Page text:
The type of antidepressant that a person has stopped taking effects withdrawal as they have different half-lives. Antidepressants with a short half-life, Sertraline (Zoloft) for instance, leave the body sooner and bring on the symptoms of withdrawal faster as the brain's chemical balance changes rapidly.
The length of time someone has taken the drug can also greatly affect withdrawal. For those who have taken antidepressants for several years, the feelings of withdrawal may be more intense or last longer as the brain has adjusted more to the chemicals produced by the drug. Those who have only been on a course of treatment for six months or less are less likely to experience severe withdrawal.
Timeline of withdrawals from antidepressants
Though some people may experience the full symptoms of withdrawal within seven days and others do not develop them until this point, we can still establish a rough timeline for the process of withdrawal in antidepressants.
First three days - For those taking antidepressants with a short half-life, symptoms will begin to present themselves quickly. Those on long-acting antidepressants may begin to feel the initial symptoms at this time.
First five days - flu-like symptoms of nausea, fever, dizziness, and vivid dreams present themselves as withdrawal symptoms become their most intense. These symptoms can be particularly uncomfortable for those who took larger doses over an extended period of time.
First three weeks - Withdrawal symptoms usually dissipate in this time, with the worst effects fading after a couple of weeks. For most, this will be the extent of the withdrawal process.
Post-acute withdrawal symptoms (PAWS) - For some, withdrawal symptoms can be felt for months after use stops. This can be especially hard for those with rebound symptoms or who suffer from co-occurring conditions and ongoing medical supervision is recommended if withdrawal symptoms persist.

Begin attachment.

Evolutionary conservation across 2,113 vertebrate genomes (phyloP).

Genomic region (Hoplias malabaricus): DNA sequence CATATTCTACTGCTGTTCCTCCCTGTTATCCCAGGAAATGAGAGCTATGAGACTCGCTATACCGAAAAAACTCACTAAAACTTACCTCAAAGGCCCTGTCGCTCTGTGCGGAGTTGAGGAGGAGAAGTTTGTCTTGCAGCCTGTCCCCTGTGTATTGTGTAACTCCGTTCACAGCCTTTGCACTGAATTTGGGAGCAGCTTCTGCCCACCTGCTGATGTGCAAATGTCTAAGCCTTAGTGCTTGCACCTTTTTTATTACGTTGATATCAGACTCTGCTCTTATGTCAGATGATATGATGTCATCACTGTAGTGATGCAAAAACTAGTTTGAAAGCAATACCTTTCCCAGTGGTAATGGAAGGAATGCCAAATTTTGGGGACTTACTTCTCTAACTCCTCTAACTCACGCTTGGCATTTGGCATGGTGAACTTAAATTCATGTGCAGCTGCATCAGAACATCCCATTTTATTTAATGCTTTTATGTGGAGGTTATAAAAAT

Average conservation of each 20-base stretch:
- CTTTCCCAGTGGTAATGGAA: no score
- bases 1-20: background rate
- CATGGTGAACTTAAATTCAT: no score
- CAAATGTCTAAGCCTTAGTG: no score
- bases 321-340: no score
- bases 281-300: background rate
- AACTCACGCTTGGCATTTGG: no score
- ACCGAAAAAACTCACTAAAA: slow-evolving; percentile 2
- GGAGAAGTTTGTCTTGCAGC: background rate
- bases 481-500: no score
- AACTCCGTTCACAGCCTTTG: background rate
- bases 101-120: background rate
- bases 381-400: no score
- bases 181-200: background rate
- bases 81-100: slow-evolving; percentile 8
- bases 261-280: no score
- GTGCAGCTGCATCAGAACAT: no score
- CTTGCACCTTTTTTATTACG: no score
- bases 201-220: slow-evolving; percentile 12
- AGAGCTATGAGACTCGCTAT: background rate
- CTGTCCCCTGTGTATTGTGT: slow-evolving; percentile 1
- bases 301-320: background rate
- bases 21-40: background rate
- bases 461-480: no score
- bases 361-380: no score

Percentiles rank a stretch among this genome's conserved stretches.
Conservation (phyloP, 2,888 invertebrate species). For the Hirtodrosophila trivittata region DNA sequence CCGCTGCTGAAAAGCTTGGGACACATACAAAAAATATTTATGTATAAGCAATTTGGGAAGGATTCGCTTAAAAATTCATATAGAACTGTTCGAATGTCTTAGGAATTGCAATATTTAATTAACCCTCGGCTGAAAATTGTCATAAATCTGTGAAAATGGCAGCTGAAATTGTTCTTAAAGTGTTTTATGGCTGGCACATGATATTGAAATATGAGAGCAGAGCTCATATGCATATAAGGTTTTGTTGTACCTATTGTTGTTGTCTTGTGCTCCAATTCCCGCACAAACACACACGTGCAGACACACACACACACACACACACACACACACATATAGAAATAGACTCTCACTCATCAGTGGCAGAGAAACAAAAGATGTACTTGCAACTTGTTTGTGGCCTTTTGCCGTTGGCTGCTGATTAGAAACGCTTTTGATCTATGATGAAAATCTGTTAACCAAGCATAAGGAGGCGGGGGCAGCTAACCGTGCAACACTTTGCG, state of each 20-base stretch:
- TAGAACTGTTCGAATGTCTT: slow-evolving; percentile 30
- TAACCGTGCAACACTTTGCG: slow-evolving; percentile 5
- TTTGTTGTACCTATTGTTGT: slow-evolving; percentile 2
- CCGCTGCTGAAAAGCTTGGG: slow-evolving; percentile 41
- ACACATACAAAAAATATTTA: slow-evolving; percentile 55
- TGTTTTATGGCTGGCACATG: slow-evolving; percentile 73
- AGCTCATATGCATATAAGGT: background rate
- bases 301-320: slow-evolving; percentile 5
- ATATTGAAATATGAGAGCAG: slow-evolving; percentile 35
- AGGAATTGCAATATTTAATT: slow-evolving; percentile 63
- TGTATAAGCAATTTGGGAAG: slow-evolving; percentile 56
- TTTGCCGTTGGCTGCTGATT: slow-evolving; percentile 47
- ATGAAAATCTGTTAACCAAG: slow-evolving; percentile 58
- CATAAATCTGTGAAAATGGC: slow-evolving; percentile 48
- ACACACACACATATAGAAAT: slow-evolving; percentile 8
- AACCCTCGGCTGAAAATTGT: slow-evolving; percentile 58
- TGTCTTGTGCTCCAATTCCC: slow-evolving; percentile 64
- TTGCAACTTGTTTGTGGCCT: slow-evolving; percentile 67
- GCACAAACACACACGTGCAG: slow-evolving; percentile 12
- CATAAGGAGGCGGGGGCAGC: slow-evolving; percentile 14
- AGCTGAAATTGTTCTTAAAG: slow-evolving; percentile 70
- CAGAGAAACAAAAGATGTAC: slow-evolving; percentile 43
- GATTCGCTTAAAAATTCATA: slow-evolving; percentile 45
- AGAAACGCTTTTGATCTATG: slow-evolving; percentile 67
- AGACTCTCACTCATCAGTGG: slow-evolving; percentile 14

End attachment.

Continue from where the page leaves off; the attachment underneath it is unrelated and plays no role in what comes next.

Tapering use and detox
The most effective way to reduce severe withdrawal symptoms from antidepressants is to slowly taper the amount of medication taken over a period of time.  This allows the brain time to adjust to lower levels of serotonin neurotransmitters and begin to produce adequate levels of its own (though rarely the same amount as antidepressants).
The 5 step antidepressant tapering program includes how to recognize and monitor withdrawal symptoms, including distinguishing the medical symptoms from other medical conditions and the psychiatric symptoms from depressive relapse. The 5 step taper includes lowering the dosage gradually and creating the appropriate wait time between reducing dosages, as to be determined by the individual and their medical professional. The individual may adjust the tapering depending on the severity of the withdrawal symptoms and the individual’s choice. 
How long someone should taper antidepressant use for and by what degree they reduce their dosage is not entirely clear. Most medical professionals will put patients on a tapering plan and closely monitor them over the course of several months to ensure that there aren’t any adverse effects to their reduced medication intake. If the patient displays negative symptoms because of tapering, the medical professional in charge of treatment will likely adjust the dose.
Treatment and ongoing support
Deciding to stop taking antidepressants is never an easy choice and some people decide to stop when they shouldn’t due to external pressure or influence. This can be dangerous and stopping antidepressant use should never be attempted without medical supervision. It is always recommended to consult with a doctor or healthcare prescriber prior to starting, cutting back, or stopping any medication.
Medication is only one part of treatment for depression or another mental health condition. Therapy or other treatment from an inpatient or outpatient provider is also recommended to people struggling with depression, even if they are on medication. The addition of these treatments can help people learn to manage and cope with their symptoms of depression, and can also help to better prepare those who wish to come off of an antidepressant in the future.